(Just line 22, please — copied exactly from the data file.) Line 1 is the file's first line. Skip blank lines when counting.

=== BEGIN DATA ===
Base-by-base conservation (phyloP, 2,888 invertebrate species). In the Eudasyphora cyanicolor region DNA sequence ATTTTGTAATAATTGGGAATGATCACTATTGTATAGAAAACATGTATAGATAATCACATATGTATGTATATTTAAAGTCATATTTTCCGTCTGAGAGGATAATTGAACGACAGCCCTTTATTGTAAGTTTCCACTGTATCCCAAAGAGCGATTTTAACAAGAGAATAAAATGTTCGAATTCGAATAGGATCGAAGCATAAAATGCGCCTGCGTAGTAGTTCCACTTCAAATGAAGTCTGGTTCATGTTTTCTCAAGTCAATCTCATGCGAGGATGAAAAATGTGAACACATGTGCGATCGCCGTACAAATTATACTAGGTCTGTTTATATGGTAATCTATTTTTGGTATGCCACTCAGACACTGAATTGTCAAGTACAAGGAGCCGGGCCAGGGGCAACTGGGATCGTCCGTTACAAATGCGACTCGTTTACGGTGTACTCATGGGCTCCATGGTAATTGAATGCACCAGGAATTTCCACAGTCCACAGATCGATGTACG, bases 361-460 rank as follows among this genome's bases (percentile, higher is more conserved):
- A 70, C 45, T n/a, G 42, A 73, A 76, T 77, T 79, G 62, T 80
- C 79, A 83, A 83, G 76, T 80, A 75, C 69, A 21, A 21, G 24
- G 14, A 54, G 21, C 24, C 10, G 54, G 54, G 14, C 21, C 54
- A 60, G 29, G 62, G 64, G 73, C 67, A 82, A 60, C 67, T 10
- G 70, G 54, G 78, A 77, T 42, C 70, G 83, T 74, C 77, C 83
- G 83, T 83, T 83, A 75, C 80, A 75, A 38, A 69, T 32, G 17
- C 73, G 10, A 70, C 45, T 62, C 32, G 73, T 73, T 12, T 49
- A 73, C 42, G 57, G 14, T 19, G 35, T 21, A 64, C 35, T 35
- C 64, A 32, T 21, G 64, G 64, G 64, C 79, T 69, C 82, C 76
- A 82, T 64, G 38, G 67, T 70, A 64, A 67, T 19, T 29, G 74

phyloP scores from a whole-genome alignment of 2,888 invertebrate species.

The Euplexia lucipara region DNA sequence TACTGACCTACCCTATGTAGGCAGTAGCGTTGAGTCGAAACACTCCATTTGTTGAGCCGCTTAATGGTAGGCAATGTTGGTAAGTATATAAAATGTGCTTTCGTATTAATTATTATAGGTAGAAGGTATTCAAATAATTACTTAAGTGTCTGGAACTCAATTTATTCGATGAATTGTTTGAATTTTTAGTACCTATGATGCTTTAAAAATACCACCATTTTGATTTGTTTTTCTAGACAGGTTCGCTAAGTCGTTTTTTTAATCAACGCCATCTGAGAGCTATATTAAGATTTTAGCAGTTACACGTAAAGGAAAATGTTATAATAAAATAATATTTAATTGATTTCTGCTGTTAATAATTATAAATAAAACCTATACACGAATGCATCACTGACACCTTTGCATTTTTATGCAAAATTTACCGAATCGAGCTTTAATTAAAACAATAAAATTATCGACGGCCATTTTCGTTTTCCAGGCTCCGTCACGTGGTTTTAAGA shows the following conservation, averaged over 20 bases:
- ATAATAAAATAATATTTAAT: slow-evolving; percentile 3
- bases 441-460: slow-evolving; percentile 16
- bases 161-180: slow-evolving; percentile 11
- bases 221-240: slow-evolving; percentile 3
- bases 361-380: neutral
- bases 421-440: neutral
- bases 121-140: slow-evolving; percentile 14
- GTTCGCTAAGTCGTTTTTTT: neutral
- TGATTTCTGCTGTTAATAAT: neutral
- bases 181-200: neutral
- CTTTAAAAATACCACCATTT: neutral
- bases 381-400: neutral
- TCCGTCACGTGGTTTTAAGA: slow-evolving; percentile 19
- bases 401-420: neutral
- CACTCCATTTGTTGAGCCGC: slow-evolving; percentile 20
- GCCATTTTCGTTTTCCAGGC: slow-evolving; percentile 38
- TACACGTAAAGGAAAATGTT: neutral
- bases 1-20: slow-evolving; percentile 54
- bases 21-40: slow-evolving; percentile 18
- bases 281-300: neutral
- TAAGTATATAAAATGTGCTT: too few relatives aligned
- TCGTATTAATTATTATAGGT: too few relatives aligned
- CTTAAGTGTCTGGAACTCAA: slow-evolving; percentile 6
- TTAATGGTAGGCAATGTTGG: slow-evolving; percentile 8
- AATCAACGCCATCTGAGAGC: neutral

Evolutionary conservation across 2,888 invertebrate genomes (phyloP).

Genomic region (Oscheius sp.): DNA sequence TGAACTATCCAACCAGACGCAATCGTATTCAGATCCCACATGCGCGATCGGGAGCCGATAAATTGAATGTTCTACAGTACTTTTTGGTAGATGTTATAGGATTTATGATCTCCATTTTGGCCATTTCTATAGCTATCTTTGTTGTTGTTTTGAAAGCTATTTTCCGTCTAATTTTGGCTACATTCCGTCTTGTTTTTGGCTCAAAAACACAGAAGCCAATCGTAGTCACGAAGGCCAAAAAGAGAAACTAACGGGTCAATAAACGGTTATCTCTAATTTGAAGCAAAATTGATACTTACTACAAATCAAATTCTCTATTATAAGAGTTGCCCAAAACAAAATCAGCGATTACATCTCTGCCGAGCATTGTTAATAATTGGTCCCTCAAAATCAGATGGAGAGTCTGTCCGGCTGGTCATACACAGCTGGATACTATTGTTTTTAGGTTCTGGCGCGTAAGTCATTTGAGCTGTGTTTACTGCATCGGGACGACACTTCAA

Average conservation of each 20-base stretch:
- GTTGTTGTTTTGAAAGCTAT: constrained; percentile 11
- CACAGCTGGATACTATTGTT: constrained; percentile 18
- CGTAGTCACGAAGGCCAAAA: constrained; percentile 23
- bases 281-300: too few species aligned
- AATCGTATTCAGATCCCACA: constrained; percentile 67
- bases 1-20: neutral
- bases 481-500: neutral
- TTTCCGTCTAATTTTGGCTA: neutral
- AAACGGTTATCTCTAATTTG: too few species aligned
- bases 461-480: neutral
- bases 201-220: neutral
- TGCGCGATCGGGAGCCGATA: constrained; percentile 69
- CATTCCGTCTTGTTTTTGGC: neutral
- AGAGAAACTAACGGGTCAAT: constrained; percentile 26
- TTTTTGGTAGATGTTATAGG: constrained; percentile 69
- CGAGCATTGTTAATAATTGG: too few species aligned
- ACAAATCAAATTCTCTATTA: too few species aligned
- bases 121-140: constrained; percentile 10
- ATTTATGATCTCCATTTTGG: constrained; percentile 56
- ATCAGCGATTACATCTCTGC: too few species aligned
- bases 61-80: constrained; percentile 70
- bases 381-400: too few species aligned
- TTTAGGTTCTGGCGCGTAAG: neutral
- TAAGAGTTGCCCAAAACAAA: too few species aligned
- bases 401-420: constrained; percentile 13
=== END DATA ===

- TGATTTCTGCTGTTAATAAT: neutral